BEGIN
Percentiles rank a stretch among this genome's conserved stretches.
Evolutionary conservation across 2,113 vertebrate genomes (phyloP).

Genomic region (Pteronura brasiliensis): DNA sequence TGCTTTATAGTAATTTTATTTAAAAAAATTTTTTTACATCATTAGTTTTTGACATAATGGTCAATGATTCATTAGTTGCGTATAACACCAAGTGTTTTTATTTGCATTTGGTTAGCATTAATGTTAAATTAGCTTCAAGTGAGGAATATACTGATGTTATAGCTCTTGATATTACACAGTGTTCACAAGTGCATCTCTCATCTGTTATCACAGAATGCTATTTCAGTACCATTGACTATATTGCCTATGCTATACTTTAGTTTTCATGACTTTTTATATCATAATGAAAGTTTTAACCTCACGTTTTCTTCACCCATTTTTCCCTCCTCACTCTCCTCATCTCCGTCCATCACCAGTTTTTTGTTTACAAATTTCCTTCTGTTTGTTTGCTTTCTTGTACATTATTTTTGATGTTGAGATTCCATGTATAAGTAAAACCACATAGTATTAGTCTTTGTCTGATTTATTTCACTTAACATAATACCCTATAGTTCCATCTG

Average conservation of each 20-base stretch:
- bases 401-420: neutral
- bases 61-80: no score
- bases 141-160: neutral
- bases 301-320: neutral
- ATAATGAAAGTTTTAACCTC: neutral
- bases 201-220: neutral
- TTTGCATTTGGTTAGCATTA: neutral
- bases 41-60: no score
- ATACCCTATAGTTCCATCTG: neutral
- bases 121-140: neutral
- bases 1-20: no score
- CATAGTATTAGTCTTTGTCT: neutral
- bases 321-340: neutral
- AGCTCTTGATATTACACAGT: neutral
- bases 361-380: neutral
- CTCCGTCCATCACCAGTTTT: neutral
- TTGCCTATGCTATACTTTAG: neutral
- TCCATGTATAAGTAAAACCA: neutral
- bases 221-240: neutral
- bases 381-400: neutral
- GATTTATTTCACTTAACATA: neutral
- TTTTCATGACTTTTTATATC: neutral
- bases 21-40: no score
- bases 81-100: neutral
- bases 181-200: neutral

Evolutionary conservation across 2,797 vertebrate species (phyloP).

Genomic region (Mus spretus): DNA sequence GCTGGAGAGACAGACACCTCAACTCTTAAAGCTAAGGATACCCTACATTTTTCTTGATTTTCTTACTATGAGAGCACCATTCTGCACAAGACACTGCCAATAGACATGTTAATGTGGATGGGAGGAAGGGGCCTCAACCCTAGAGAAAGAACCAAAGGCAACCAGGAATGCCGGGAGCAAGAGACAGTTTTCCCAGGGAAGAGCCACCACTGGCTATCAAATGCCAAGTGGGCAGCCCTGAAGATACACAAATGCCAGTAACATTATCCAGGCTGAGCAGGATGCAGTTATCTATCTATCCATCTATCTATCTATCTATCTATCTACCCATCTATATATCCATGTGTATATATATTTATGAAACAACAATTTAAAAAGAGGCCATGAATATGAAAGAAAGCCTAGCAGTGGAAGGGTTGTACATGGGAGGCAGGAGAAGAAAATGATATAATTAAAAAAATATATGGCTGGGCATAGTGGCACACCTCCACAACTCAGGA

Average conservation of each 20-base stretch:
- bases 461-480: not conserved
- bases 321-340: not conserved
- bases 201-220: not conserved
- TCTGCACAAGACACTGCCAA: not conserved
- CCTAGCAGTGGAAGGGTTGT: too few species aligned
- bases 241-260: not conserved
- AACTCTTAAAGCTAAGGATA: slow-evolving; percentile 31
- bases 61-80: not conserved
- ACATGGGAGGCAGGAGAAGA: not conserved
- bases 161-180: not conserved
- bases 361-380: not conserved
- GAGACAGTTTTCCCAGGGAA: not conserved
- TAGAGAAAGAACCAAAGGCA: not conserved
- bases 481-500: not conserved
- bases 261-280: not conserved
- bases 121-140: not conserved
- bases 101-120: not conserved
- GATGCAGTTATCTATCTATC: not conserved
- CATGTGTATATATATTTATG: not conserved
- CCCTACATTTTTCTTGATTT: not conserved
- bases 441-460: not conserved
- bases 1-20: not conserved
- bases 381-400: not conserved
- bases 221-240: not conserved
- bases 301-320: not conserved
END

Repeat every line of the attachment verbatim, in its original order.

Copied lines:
Percentiles rank a stretch among this genome's conserved stretches.
Evolutionary conservation across 2,113 vertebrate genomes (phyloP).

Genomic region (Pteronura brasiliensis): DNA sequence TGCTTTATAGTAATTTTATTTAAAAAAATTTTTTTACATCATTAGTTTTTGACATAATGGTCAATGATTCATTAGTTGCGTATAACACCAAGTGTTTTTATTTGCATTTGGTTAGCATTAATGTTAAATTAGCTTCAAGTGAGGAATATACTGATGTTATAGCTCTTGATATTACACAGTGTTCACAAGTGCATCTCTCATCTGTTATCACAGAATGCTATTTCAGTACCATTGACTATATTGCCTATGCTATACTTTAGTTTTCATGACTTTTTATATCATAATGAAAGTTTTAACCTCACGTTTTCTTCACCCATTTTTCCCTCCTCACTCTCCTCATCTCCGTCCATCACCAGTTTTTTGTTTACAAATTTCCTTCTGTTTGTTTGCTTTCTTGTACATTATTTTTGATGTTGAGATTCCATGTATAAGTAAAACCACATAGTATTAGTCTTTGTCTGATTTATTTCACTTAACATAATACCCTATAGTTCCATCTG

Average conservation of each 20-base stretch:
- bases 401-420: neutral
- bases 61-80: no score
- bases 141-160: neutral
- bases 301-320: neutral
- ATAATGAAAGTTTTAACCTC: neutral
- bases 201-220: neutral
- TTTGCATTTGGTTAGCATTA: neutral
- bases 41-60: no score
- ATACCCTATAGTTCCATCTG: neutral
- bases 121-140: neutral
- bases 1-20: no score
- CATAGTATTAGTCTTTGTCT: neutral
- bases 321-340: neutral
- AGCTCTTGATATTACACAGT: neutral
- bases 361-380: neutral
- CTCCGTCCATCACCAGTTTT: neutral
- TTGCCTATGCTATACTTTAG: neutral
- TCCATGTATAAGTAAAACCA: neutral
- bases 221-240: neutral
- bases 381-400: neutral
- GATTTATTTCACTTAACATA: neutral
- TTTTCATGACTTTTTATATC: neutral
- bases 21-40: no score
- bases 81-100: neutral
- bases 181-200: neutral

Evolutionary conservation across 2,797 vertebrate species (phyloP).

Genomic region (Mus spretus): DNA sequence GCTGGAGAGACAGACACCTCAACTCTTAAAGCTAAGGATACCCTACATTTTTCTTGATTTTCTTACTATGAGAGCACCATTCTGCACAAGACACTGCCAATAGACATGTTAATGTGGATGGGAGGAAGGGGCCTCAACCCTAGAGAAAGAACCAAAGGCAACCAGGAATGCCGGGAGCAAGAGACAGTTTTCCCAGGGAAGAGCCACCACTGGCTATCAAATGCCAAGTGGGCAGCCCTGAAGATACACAAATGCCAGTAACATTATCCAGGCTGAGCAGGATGCAGTTATCTATCTATCCATCTATCTATCTATCTATCTATCTACCCATCTATATATCCATGTGTATATATATTTATGAAACAACAATTTAAAAAGAGGCCATGAATATGAAAGAAAGCCTAGCAGTGGAAGGGTTGTACATGGGAGGCAGGAGAAGAAAATGATATAATTAAAAAAATATATGGCTGGGCATAGTGGCACACCTCCACAACTCAGGA

Average conservation of each 20-base stretch:
- bases 461-480: not conserved
- bases 321-340: not conserved
- bases 201-220: not conserved
- TCTGCACAAGACACTGCCAA: not conserved
- CCTAGCAGTGGAAGGGTTGT: too few species aligned
- bases 241-260: not conserved
- AACTCTTAAAGCTAAGGATA: slow-evolving; percentile 31
- bases 61-80: not conserved
- ACATGGGAGGCAGGAGAAGA: not conserved
- bases 161-180: not conserved
- bases 361-380: not conserved
- GAGACAGTTTTCCCAGGGAA: not conserved
- TAGAGAAAGAACCAAAGGCA: not conserved
- bases 481-500: not conserved
- bases 261-280: not conserved
- bases 121-140: not conserved
- bases 101-120: not conserved
- GATGCAGTTATCTATCTATC: not conserved
- CATGTGTATATATATTTATG: not conserved
- CCCTACATTTTTCTTGATTT: not conserved
- bases 441-460: not conserved
- bases 1-20: not conserved
- bases 381-400: not conserved
- bases 221-240: not conserved
- bases 301-320: not conserved